‘COVID-19 crisis has created an unprecedented leadership challenge’

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'COVID-19 crisis has created an unprecedented leadership challenge'

A third of employees have no faith in their leaders to help navigate them through the COVID-19 crisis.

This is according to the report ‘UK PLC: How the workforce is feeling during the coronavirus crisis’ published by Karian and Box, an employee research and analytics business which found that despite many businesses being effective in keeping employees informed and providing the systems and processes required for the change in working practice. Employees still feel they need more help from their leaders to help to adjust to this new way of working and living.

The company has described this as a “support gap” where workers need more assistance from their leaders. If left alone this gap could have an adverse effect on productivity.

James Tarbit, MD at Karian and Box said:

The crisis has created an unprecedented leadership challenge. Like everyone else, business leaders are adjusting to challenges they’ve never faced before. While we should definitely acknowledge the work being done to communicate and conduct business remotely, employers need to ensure they keep the needs of their workforce front of mind. By listening to their employees, leaders can ensure their teams enter this next phase focused, energised and determined to help their businesses through the recovery. People are already rethinking business-as-usual working patterns with one in four keen to explore remote working as a new normal. This was highlighted in our research as one of the top 10 questions UK employees want answered in the wake of Covid-19.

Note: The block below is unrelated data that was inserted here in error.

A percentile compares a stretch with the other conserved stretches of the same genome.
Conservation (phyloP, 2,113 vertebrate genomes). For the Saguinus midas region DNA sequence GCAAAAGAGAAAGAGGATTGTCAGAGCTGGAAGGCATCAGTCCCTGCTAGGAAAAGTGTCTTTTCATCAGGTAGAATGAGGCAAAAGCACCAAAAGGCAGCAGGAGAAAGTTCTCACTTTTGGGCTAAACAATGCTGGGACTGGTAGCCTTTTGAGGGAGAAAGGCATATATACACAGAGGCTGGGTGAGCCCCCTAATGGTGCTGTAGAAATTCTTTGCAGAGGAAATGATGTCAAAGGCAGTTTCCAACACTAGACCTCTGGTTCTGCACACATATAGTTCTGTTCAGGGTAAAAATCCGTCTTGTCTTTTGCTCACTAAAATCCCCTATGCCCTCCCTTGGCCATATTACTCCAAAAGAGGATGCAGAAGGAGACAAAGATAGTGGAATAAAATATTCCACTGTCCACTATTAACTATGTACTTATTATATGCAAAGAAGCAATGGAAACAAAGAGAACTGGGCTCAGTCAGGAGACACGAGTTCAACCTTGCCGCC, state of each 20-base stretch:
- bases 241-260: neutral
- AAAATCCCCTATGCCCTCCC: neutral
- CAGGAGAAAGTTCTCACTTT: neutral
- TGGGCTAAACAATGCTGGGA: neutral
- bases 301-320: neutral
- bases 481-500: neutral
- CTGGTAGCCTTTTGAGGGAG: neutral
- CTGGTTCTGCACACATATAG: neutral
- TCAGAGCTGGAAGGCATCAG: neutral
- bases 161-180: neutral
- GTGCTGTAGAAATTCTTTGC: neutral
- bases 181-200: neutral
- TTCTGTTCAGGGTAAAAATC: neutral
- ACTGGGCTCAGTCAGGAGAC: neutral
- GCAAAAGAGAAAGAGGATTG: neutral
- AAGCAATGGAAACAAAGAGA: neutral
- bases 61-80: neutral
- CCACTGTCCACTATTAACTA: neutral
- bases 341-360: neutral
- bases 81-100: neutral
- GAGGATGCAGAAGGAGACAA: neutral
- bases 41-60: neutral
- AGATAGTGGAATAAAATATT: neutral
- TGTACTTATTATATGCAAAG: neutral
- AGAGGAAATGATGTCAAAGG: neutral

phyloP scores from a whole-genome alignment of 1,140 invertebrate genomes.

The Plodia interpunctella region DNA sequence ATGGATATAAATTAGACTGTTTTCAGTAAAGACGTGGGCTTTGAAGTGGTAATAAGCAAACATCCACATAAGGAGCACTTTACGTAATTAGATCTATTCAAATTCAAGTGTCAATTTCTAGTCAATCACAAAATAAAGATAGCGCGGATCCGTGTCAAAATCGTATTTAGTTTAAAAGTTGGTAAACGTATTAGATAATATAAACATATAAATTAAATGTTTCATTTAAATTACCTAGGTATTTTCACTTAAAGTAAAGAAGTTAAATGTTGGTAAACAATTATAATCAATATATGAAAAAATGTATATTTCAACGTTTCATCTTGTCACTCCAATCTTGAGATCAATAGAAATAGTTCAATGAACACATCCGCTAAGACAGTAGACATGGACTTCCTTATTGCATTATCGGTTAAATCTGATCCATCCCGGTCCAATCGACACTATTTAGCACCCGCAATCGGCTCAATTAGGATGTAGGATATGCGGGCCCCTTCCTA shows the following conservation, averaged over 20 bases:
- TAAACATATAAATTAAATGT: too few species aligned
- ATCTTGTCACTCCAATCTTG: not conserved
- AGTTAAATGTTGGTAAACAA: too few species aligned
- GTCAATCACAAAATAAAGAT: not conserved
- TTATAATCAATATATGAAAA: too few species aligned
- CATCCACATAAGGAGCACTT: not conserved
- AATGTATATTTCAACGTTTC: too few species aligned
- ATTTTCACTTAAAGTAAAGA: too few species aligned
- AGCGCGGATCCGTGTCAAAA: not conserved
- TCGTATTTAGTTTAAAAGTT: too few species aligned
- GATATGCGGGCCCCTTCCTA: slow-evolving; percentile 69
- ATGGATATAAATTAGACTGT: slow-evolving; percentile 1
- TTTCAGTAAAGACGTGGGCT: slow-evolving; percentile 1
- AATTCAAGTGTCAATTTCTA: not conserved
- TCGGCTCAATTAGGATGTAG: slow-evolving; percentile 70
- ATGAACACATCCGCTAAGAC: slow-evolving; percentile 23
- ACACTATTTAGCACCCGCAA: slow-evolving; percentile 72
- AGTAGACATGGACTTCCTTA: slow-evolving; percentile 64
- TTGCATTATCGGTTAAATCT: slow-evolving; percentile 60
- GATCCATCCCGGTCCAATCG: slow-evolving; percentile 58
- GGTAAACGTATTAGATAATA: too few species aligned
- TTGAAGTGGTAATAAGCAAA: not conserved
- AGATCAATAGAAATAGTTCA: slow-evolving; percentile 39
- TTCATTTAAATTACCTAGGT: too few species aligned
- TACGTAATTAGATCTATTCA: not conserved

Back in March, Lewis Silkin, a law firm found that 59 per cent of HR leaders have confirmed they have implemented a plan to address pandemic diseases such as COVID-19 whereas 11 per cent had no plans to implement such a policy. However, Incomes Data Research (IDR) found that only 4 per cent of companies have the ability for their entire workforce to work from home. Remote working tends to be available for roughly a quarter of the workforce.

 This report is based on 76,558 responses to employee surveys between 9 March and 6 May 2020. 

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